Published on July 17, 2016
are an ensemble cast of puppet characters known for an absurdist, burlesque and self-referential style of variety-sketch comedy. Created by Jim Henson in 1955, they are the namesake for the Disney media franchise that encompasses films, television series, music recordings, theme park attractions, print publications, merchandising, and other media works associated with the characters.
The Muppets debuted on the television program Sam and Friends, which aired from 1955 to 1961. After appearing on skits in several late night talk shows and advertising commercials during the 1960s, the Muppets began appearing on Sesame Street in 1969. The Muppets attained celebrity status and international recognition through their breakout roles in The Muppet Show (1976–1981), a primetime television series that garnered four Primetime Emmy Award wins and twenty-one nominations during its five-year run. In the late 1970s and into the 1980s, the Muppets diversified into theatrical feature films, such as The Muppet Movie (1979), The Great Muppet Caper (1981), and The Muppets Take Manhattan (1984). The Walt Disney Company began involvement with the Muppets in the late 1980s, seeking to acquire the characters from the Jim Henson Company. The Muppets continued their presence in television and film in the 1990s with The Jim Henson Hour (1989), Muppets Tonight (1996–98)—a series continuation of The Muppet Show—and three films, The Muppet Christmas Carol (1992), Muppet Treasure Island (1996), and Muppets from Space (1999). Disney acquired the rights to the Muppets in 2004, allowing the characters to gain broader public exposure than in previous years. Under Disney’s control, the Muppets enjoyed revitalized success, starring in two films—The Muppets (2011) and Muppets Most Wanted (2014)—as well as a short-lived primetime television series on ABC.
Throughout their six decades of existence, the Muppets have been regarded as a staple of the entertainment industry and popular culture in the United States, receiving recognition from various cultural institutions and organizations, such as the American Film Institute, Academy of Motion Pictures Arts and Sciences, Library of Congress, and the Hollywood Walk of Fame.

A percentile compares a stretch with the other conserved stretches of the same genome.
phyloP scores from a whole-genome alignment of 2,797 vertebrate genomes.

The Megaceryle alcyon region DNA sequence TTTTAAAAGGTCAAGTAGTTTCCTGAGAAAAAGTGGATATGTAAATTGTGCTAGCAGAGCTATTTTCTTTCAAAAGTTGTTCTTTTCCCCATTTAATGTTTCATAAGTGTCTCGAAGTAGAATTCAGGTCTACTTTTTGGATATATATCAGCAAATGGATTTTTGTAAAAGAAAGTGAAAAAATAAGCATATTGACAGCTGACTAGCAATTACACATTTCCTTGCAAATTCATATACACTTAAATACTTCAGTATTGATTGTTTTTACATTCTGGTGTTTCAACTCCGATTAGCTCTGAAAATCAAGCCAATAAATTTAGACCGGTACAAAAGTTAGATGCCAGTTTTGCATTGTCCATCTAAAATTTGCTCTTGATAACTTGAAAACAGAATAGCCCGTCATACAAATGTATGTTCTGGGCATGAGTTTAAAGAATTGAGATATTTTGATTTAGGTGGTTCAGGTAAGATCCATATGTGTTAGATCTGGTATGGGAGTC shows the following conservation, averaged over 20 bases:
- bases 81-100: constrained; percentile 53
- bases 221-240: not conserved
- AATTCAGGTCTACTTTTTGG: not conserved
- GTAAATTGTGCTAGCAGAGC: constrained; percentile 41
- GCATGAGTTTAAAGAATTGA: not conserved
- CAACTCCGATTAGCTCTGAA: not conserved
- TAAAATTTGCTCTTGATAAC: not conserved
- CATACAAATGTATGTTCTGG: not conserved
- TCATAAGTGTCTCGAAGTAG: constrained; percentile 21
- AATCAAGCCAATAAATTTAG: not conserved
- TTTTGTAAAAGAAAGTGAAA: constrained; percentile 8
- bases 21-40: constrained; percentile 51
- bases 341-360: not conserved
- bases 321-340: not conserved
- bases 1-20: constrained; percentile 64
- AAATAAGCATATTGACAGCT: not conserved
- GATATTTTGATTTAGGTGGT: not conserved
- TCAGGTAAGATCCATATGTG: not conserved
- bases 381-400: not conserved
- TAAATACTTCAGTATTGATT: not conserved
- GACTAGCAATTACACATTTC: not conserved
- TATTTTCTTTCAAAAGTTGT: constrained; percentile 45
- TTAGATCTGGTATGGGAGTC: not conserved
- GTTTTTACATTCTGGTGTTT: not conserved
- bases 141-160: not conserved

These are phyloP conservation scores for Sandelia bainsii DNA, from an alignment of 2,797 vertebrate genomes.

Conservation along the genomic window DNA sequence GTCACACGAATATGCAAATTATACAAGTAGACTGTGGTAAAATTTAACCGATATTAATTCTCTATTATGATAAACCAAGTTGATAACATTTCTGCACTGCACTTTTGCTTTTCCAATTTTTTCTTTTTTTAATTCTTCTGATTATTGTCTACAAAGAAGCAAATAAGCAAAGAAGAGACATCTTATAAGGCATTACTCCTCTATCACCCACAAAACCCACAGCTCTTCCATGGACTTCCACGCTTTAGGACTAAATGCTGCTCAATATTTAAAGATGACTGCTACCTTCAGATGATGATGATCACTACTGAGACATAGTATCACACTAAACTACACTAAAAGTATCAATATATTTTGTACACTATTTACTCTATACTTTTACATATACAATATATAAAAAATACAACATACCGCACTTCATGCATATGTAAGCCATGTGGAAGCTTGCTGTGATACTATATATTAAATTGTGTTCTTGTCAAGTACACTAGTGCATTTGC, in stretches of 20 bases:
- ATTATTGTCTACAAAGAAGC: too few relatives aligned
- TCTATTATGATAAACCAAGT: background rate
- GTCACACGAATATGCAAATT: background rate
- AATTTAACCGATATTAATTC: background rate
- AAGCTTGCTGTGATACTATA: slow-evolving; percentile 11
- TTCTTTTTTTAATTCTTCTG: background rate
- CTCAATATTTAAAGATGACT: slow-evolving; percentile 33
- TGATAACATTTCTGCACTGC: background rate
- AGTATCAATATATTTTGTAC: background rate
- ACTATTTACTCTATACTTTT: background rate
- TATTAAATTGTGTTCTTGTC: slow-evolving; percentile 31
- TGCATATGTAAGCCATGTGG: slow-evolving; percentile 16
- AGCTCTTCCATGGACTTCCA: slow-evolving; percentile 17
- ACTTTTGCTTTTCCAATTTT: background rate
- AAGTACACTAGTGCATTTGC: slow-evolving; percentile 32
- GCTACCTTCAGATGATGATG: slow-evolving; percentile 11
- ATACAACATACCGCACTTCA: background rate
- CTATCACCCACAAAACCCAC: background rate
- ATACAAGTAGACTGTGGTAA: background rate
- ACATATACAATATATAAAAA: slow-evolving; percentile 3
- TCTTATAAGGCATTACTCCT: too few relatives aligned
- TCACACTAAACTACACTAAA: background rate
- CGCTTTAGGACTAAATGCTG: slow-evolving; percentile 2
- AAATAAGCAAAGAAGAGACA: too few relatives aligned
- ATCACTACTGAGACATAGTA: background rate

James Maury “Jim” Henson
(September 24, 1936 – May 16, 1990) was an American puppeteer, artist, cartoonist, inventor, screenwriter, songwriter, musician, actor, film director, and producer who achieved international fame as the creator of the Muppets. Born in Greenville, Mississippi, and raised in Leland, Mississippi, and Hyattsville, Maryland, Henson began developing puppets while attending high school. While he was a freshman at the University of Maryland, College Park, he created Sam and Friends, a five-minute sketch-comedy puppet show that appeared on television. After graduating from the University of Maryland with a degree in home economics, he produced coffee advertisements and developed some experimental films. Feeling the need for more creative output, Henson founded Muppets Inc. in 1958 (which would later become the Jim Henson Company).
Henson became famous in the 1960s when he joined the children’s educational television program Sesame Street, and there helped develop characters for the series. He also appeared in the sketch comedy show Saturday Night Live. In 1976, after scrapping plans for a Broadway show, he produced The Muppet Show. He won fame for his creations, particularly Kermit the Frog, Rowlf the Dog, and Ernie, and he was involved with Sesame Street for over 20 years. He also had frequent roles in Muppets films such as The Muppet Movie, The Great Muppet Caper and The Muppets Take Manhattan, and created advanced puppets for projects like Fraggle Rock, The Dark Crystal, and Labyrinth. During the later years of his life, he also founded the Jim Henson Foundation, and Jim Henson’s Creature Shop. His involvement in two television programs—The Storyteller and The Jim Henson Hour—led to Emmy Awards wins.
Henson died suddenly in May 1990, aged 53, from streptococcal toxic shock syndrome – an unexpected event that was widely lamented in the film and television industries. In the weeks after his death, he was celebrated in a wave of tributes. He was posthumously inducted into Hollywood Walk of Fame in 1991, and as a Disney Legend in 2011.